At Least 300 Migrants Dead or Missing Off Lampedusa

At least 300 migrants dead or missing in Mediterranean crossing


Jane Onyanga-Omara | USA TODAY | February 11, 2015


Around 300 migrants are thought to have died while trying to cross the Mediterranean Sea, the United Nations refugee agency said Wednesday.


The incident happened off the coast of the Italian island of Lampedusa.


Survivors coming ashore Wednesday reported that four rubber boats attempted to make the journey from Libya to Europe in frigid temperatures.


Carlotta Sami, the UNHCR's spokeswoman in Italy, said at least 203 people had been "swallowed up by the waves," the youngest age 12. However, the agency said that if all four boats are confirmed missing the death toll may surpass 300.


The International Organization for Migration, a watchdog, said people smugglers based in Libya were ultimately responsible for the deaths.


"What's happening now is worse than a tragedy — it is a crime — one as bad as any I have seen in fifty years of service," said IOM Director General William Lacy Swing. "These smuggling networks act with virtual impunity and hundreds are dying. The world must act."


The IOM said the boats were carrying nationals from Senegal, Cote d'Ivoire, Gambia, Guinea, Niger, Mali and Mauritania.


At least 29 people died from hypothermia Monday off Lampedusa — which is about 70 miles from Tunisia — in what the UNHCR said was the first major maritime loss of life this year. They, too, were traveling from north Africa to Italy.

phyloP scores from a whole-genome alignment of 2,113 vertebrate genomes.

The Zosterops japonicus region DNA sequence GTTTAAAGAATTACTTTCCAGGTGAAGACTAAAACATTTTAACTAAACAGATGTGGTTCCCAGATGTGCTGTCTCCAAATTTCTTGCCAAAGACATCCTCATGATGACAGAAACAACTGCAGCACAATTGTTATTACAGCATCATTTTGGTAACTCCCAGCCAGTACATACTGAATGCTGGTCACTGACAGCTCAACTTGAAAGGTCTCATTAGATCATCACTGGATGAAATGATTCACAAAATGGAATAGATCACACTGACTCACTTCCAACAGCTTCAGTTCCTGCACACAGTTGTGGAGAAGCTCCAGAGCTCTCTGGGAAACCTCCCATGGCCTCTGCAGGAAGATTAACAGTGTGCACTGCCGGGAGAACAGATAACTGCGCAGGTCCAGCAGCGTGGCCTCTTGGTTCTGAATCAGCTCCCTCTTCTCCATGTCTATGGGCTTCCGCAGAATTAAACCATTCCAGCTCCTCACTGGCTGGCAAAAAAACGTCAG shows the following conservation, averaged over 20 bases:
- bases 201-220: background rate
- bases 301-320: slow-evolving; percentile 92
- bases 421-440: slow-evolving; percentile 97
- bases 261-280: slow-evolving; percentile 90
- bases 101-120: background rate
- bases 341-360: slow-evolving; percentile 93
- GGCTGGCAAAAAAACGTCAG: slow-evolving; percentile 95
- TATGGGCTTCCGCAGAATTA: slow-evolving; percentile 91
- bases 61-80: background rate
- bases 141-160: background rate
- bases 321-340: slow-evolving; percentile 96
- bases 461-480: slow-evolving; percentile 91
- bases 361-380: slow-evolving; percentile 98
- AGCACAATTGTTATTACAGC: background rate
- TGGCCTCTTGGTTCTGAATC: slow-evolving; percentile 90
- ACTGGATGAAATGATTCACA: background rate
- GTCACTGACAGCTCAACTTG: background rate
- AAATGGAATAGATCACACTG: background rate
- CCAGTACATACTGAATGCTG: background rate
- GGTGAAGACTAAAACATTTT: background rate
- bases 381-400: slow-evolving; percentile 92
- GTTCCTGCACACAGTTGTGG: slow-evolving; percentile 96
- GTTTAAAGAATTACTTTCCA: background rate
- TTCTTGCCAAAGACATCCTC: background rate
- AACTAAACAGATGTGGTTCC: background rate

The agency called on the European Union to beef up search-and-rescue capacity in the Mediterranean following Monday's deaths. The EU took over Mediterranean patrols after Italy phased out its so-called Mare Nostrum ("Our Sea") operation, launched after 360 migrants died in 2013.


'While we applaud all involved in the rescue effort — which took place in high seas and poor weather conditions and resulted in 106 lives being saved — this is an example of why it was felt important in October 2013, following tragedies that occurred then, to underline the need for a much more effective and improved rescue capacity in the Mediterranean to cope with the scale of the problem," UNHCR spokesman Adrian Edwards said, speaking on Tuesday.


Edwards said a significantly higher number of migrants tried to cross the sea on smugglers' boats in the first few weeks of 2015, compared with the same period last year.


The EU's Triton mission patrol operates only a few miles off Italy's coast, whereas Mare Nostrum patrols took Italian rescue ships up close to Libya's coast, where most of the smuggling operations originate.


"The Triton operation doesn't have as its principal mandate saving human lives, and thus cannot be the response that is urgently needed," Laurens Jolles, the head of the U.N. agency for southern Europe, said in a statement.


More than 218,000 people crossed the Mediterranean through irregular routes last year and about 3,500 people died trying, the UNHCR said.


Contributing: Kim Hjelmgaard; Associated Press

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